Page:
A Search for the Truth
The figure stood and started walking through the crowd towards the familiar, stout form of the rogue dwarf. Although packed, the person made cutting through look easy, unlike Norah.
Varric Tethras stood quietly near the top stair and kept his enigmatic brown eyes on the approaching person, studying the movements as they continued up the stairs. He wore his signature brown overcoat that cradled his beloved crossbow, Bianca, on his back. His attire, along with the fact he tied his medium length brown hair back, made him look more like a human pirate than a dwarf.
Before he could say one word to his visitor, however, a thin hand, open palm facing him, appeared from under the cloak to stop him. He smirked, and then motioned with his arm back and behind him towards his residence.
When you first walk into Varric’s abode, the first thing you see is his dining room table; a long oblong stone structure. If he were so inclined, the table would seat between eight and ten people; but as it stands, he has only two high-back, cushioned chairs to it – one on either end.
The room itself is large enough that the table is literally in the middle and not obstructing anything. To the left are three stone built-in shelves, taller obviously than Varric, which hold a number of his more treasured, less valuable knick-knacks and books he’s picked up along the way. A wooden chair sits between the first two.
A small, rectangular table sits next to that and on the far wall. This holds a number of candles and three figurine sculptures.
Next to that is the fireplace, that’s made out to look like another shelf unit.
“Well, it’s not often that I get a family member looking for me.” He started once he shut the door. “Especially one who doesn’t owe me, wants to sell me out or kill me. It’s been a while, Small Fry. How’ve you been?”
The cloaked figure had walked all the way to the fireplace before Varric had spoken. Now, he turned around and lowered his hood.
Elven ears poked up over a bald head. Hardened eyes, which had once shone bright lilac, now appeared slate grey as he gazed at the man. “Hello, Uncle. It’s been a while since I’ve heard that name, though I am hardly small anymore.”
“Small Fry, I called you that the day your mother placed you in my arms and again when I saw you at age three and you were calling me ‘Unko’. You’ve always been ‘Small Fry’ to me.” Varric grinned brightly as he brought over a bottle and two mugs and placed them on the table. He then motioned for the elf to sit. “Would you rather I call you ….”
“No.” He answered too quickly. “I’ve not gone by that name in years; and the last time I heard it said was by my parents.” The elf sat and graciously accepted the drink Varric offered him. “Tell me, have you …?”
Varric poured the contents of the bottle into the second mug and, walking towards the other chair, took a drink of the liquid before responding. “I heard they were in Ferelden – guests of the Wardens, or under their protection.” He shrugged. “Personally, I’d wager your father returned to Tevinter, though without your mother.”
The elf also took a drink. “He was always very protective of her.”
“Love will do that to you.”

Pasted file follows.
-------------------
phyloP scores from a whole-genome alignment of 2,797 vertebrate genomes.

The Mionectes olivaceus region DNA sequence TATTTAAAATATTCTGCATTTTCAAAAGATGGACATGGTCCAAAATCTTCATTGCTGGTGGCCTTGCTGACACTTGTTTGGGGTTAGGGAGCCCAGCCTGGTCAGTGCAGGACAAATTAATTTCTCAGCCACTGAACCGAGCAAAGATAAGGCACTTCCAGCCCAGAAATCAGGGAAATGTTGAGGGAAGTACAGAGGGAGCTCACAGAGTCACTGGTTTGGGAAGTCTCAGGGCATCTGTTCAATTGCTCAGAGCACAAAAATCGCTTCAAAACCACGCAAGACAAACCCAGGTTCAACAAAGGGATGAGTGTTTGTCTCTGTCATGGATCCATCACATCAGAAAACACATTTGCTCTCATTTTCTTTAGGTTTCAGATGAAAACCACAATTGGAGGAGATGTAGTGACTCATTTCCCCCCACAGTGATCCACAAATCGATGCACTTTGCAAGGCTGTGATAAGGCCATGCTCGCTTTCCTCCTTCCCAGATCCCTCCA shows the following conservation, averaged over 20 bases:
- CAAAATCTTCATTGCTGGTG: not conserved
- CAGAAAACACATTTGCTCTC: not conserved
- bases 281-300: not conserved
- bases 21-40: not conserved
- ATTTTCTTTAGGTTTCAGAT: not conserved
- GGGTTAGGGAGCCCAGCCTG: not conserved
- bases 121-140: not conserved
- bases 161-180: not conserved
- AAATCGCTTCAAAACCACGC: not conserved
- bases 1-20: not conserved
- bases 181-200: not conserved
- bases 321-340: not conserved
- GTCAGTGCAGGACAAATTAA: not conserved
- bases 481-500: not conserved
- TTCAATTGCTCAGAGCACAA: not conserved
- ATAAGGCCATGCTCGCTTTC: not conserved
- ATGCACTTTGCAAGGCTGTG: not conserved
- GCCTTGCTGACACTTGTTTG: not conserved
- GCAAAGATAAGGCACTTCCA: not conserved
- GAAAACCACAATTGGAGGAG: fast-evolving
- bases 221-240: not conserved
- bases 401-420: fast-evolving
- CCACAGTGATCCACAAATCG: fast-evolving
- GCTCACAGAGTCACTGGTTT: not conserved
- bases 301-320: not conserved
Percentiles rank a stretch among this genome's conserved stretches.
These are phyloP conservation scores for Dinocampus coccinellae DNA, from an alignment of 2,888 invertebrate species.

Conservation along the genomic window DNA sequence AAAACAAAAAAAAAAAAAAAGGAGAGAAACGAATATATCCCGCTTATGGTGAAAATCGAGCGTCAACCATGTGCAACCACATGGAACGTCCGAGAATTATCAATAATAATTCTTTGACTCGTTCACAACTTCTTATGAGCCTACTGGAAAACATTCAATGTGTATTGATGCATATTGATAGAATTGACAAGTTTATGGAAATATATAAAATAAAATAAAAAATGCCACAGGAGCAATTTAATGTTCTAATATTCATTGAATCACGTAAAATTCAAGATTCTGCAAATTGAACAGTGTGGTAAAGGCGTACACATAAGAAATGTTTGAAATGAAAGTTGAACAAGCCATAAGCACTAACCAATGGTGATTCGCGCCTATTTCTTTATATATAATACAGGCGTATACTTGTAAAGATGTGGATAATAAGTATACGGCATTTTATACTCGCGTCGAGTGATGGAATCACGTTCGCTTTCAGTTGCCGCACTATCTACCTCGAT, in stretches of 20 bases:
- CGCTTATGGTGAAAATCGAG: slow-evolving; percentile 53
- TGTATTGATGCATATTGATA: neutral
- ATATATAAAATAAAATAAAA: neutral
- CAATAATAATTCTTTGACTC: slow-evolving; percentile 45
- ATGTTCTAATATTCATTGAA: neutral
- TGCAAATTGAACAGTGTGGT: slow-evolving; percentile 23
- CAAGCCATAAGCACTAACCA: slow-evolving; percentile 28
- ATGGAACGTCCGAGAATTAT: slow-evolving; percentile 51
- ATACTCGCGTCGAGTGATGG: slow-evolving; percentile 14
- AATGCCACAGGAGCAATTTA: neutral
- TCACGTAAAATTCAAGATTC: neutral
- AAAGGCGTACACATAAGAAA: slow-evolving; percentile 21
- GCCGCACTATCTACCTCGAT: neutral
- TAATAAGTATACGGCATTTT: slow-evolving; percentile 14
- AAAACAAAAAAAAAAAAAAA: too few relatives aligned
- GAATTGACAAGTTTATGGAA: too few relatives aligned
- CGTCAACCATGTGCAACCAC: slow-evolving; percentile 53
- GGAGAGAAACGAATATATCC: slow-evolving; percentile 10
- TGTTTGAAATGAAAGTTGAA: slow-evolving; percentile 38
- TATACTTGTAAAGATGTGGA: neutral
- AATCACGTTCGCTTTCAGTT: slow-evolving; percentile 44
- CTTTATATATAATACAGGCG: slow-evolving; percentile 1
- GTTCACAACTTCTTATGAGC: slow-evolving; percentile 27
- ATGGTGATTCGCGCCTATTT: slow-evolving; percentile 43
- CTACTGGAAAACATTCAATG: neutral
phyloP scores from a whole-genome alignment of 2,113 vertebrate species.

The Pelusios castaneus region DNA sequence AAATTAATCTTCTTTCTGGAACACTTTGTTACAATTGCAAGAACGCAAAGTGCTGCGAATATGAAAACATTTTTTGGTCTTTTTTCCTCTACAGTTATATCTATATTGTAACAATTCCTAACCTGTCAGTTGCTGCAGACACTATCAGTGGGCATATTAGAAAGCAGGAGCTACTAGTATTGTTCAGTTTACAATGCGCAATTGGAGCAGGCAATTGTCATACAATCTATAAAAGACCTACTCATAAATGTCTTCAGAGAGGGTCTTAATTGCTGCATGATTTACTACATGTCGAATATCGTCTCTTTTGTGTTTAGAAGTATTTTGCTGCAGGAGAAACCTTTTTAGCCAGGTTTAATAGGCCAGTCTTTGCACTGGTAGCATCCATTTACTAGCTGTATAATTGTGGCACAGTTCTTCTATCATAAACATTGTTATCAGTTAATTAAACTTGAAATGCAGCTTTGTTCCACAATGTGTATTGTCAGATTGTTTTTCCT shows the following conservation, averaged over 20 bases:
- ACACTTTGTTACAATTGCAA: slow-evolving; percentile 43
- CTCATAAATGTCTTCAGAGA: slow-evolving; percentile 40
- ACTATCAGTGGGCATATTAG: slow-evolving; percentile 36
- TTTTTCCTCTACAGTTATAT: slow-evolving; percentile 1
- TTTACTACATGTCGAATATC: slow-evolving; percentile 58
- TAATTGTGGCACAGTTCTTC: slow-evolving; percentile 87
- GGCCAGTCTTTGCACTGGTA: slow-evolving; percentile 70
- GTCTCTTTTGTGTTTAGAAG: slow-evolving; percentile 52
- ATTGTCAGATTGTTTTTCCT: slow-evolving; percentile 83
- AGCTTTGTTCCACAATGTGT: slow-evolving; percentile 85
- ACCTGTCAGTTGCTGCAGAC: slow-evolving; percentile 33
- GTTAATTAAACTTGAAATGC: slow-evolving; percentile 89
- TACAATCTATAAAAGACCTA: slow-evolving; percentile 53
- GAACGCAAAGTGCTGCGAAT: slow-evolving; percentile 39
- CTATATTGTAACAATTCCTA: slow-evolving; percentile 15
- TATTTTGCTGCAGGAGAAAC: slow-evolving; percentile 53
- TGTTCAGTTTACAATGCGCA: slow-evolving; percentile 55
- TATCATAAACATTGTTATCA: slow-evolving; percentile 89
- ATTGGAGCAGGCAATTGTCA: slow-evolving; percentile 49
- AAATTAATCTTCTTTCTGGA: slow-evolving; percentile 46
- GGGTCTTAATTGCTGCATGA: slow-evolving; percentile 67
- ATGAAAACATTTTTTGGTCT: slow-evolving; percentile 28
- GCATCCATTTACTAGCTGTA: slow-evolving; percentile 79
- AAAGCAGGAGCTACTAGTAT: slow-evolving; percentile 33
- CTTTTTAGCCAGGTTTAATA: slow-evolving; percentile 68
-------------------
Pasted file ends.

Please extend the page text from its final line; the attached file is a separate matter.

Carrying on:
“So will mistrust – even though she wasn’t a mage.”
“She was powerful though, as was he and more so when they were together – when you have someone that powerful backing you up … but, you should know.” Varric nodded at the man. “Mage she was not but whatever ability she had all went to you. I haven’t seen them … for a very long time. Hawke was the last person to see them both, or so I’ve been told. But I’m guessing you didn’t come here for a way to a family reunion.”
“You’ve always been perceptive, Uncle. No, I’m here because I heard something, and I need the source to verify it … or deny it.”
“Ah!” Varric sat and leaned back against the back of his favorite chair. He then smiled at the man who stood and walked towards him, to better hear him and to keep the noise volume down. “Yes, I had a chance to tell the Seeker of the Chantry all about Hawke’s great adventure.”
“It was more than Hawke…”
“True, but we had agreed to tell it in a way as best to …”
“…protect me – and Mother. Yes. And I thank you as I’m sure she would and probably has. But I think I’m old enough to be told what actually happened.”
Varric chuckled as he studied the elf. “Small Fry, when did you grow up? You look older than they did when they had you – and older than what you should be.”
He crossed his arms over his chest and leaned a hip against the table. “I suppose I should thank Mom for that.”
“Possibly. Well, if you have time for this, I can relate what I know and what I never said to anyone else. But, we need a … more secure location.”
“Your residence…?” Small Fry looked around.
“Is fine for privacy, just not a lot of time, which this is going to take up a great deal. Plus I don’t want any interruptions from … uninvited guests.”
“Then where shall we go?”
“You,” Varric bit his tongue to keep from calling him ‘Small Fry’ again, “head over to the docks.” He picked up a scrap of paper and handed it to the man. “There’s actually a hidden house there. I’ll meet you there.”
Small Fry looked at the paper for a moment before taking it. “You’ve been waiting for this moment I take it?”
“I suppose you should thank Mom for that too.”
Without another word, ‘Small Fry’ covered his head and walked out of both Varric’s residence and The Hanged Man.